2020 Australian Shadows Awards Finalists

The Australasian Horror Writers Association announced the shortlists for the 2020 Australian Shadows Awards today.

The juried award is given in eight categories for work by an Australasian author that has horror/dark fiction content either as a focal point or an integral element of the work, and the intent of the work must be to disturb or inspire fear in the reader. Eligible genres/sub-genres include horror, dark fiction, dark fantasy, and paranormal fiction.

The winners will be announced in an online Awards Ceremony on Friday June 11, starting at 8.30pm AEST via the official AHWA Facebook page, and simultaneously on Twitter via @AustHorror.

The 2020 Australian Shadows Awards finalists are:

POETRY

  • Deadway by KS Nikakis (Journey: Seeking the Sacred, Spirit and Soul in the Australian Wilderness, SOV Media)
  • This Soundless Murk by Hester J Rook (The Future Fire)
  • The King of Eyes by PS Cottier (Monstrous, Interactive Press)
  • Mouthing Off by PS Cottier (Monstrous, Interactive Press)
  • The Tongueless Dead by Leigh Blackmore (Spectral Realms 13)

NON-FICTION

  • Exploration of Menstruation in Horror and Dark Fiction by Tabatha Wood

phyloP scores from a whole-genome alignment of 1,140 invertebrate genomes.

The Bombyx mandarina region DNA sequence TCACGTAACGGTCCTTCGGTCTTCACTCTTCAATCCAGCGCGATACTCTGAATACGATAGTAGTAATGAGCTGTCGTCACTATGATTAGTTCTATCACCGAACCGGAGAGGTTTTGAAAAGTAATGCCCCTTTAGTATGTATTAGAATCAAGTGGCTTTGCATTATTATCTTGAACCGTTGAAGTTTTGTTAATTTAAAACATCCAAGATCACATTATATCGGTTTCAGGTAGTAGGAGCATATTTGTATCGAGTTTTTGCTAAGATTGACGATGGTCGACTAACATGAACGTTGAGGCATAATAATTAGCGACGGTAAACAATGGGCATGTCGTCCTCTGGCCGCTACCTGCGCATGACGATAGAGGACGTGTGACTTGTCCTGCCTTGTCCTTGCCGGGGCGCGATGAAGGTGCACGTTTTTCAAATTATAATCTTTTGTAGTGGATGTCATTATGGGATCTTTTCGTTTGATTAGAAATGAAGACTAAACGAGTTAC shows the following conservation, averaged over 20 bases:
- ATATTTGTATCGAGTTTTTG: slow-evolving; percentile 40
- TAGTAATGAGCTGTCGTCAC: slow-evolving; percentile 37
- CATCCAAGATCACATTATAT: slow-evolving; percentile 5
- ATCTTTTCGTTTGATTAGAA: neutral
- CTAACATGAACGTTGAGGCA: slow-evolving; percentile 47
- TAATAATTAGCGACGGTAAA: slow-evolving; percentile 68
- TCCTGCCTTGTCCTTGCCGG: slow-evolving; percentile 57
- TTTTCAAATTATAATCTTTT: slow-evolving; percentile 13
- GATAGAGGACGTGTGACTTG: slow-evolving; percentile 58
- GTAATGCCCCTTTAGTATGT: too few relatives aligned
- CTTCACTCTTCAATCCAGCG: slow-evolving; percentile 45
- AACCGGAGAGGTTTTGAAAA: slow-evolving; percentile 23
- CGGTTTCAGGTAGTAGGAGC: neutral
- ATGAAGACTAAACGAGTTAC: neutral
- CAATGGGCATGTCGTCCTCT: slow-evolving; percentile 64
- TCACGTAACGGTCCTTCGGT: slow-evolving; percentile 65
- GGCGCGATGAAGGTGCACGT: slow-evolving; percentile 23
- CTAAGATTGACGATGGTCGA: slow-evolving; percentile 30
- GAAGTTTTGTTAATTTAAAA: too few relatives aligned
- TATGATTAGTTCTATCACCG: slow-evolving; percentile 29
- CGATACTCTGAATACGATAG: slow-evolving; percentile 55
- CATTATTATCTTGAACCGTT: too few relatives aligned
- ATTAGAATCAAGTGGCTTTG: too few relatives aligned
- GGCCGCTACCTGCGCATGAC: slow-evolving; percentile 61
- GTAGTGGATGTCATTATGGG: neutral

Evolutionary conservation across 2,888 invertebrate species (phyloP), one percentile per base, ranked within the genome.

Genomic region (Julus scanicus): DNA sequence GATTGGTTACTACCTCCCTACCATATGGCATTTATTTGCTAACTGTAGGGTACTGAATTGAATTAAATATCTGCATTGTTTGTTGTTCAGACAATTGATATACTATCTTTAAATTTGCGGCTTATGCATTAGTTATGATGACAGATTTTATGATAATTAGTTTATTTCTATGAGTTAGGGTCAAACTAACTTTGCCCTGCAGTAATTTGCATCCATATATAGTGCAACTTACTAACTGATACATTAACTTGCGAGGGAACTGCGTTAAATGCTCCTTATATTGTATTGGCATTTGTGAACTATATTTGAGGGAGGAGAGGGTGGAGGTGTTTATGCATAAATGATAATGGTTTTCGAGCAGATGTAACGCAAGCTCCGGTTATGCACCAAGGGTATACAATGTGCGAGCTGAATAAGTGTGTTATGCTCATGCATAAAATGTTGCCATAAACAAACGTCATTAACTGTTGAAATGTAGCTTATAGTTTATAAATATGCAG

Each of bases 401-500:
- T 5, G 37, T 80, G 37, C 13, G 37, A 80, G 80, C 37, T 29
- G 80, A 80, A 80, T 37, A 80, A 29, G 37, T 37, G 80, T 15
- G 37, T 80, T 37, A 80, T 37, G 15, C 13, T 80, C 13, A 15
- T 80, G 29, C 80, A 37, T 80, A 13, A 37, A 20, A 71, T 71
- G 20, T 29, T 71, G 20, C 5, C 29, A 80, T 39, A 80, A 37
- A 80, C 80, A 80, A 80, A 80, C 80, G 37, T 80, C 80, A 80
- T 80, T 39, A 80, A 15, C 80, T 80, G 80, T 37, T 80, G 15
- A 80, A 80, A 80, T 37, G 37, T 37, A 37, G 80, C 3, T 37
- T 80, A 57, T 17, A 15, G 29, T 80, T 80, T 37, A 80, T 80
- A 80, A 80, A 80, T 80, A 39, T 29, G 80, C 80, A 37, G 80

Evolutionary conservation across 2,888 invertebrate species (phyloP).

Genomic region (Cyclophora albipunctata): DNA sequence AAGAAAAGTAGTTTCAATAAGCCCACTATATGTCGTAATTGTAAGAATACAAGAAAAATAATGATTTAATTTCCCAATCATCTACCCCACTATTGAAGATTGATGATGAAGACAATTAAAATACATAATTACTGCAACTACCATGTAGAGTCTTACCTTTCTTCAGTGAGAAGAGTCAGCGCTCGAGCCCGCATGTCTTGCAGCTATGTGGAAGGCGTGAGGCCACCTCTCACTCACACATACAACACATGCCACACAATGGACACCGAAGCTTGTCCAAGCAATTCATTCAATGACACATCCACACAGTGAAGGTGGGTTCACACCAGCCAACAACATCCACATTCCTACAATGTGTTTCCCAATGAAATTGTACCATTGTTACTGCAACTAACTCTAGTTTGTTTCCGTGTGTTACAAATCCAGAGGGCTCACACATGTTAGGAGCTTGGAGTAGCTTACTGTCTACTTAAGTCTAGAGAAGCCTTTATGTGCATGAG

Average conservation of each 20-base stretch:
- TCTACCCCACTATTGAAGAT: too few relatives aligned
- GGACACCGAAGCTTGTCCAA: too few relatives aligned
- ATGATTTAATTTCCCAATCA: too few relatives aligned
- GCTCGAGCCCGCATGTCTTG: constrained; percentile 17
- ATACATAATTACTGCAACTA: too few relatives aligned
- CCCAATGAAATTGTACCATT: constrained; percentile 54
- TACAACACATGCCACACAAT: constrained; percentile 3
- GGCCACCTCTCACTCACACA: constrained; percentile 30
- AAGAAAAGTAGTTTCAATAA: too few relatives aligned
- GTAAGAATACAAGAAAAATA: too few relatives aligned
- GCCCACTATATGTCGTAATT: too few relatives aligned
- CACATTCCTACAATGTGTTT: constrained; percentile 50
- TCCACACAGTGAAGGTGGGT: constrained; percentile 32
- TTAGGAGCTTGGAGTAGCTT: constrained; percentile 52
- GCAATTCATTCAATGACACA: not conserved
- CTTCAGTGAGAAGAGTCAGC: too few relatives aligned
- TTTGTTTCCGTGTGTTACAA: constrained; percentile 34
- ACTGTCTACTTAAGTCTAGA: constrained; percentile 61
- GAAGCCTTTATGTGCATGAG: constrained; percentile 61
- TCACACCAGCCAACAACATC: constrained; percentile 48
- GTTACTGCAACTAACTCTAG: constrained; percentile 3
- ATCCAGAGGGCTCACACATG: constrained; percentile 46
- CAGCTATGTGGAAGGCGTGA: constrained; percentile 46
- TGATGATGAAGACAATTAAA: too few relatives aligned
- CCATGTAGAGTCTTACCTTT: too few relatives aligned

• Queer Vampires in Modern Cinema by Tabatha Wood
  • Cthulu in California by Emmet O’Cuana
  • What Makes Good Horror by Tim Hawken
  • Phantasmagoria and the Earliest Forms of Horror Storytelling by Maria Lewis
  • Sandalwood and Jade: The Weird and Fantastic Verse of Lin Carter by Leigh Blackmore

GRAPHIC NOVEL

  • Hellblazer: Rise and Fall, by Tom Taylor & Darick Robertson (DC Comics)
  • DCeased: Unkillables, by Tom Taylor & Karl Mostert (DC Comics)
  • The Mycelium Complex, by Daniel Reed
  • Redback Armageddon, by Nathan Grixti  (Self-published)
  • Undad Volume Three, by: Katie Walsh-Smith, Miranda Richardson, Big Tim Stiles, Ryan Lindsay, Shane W Smith / Illustrators: Mitchell Collins, Simon Robins (Self-published)

EDITED WORKS

  • Black Cranes: Tales of Unquiet Women, (ed. Lee Murray and Geneve Flynn, Omnium Gatherum)
  • Hadithi & the State of Black Speculative Fiction (ed. Eugen Bacon and Milton Davis, Luna Press Publishing)
  • Midnight Echo issue 15, (ed. Lee Murray, AHWA)
  • Black Dogs, Black Tales – Where the Dogs Don’t Die, (ed. Tabatha Wood and Cassie Hart, Things in the Well)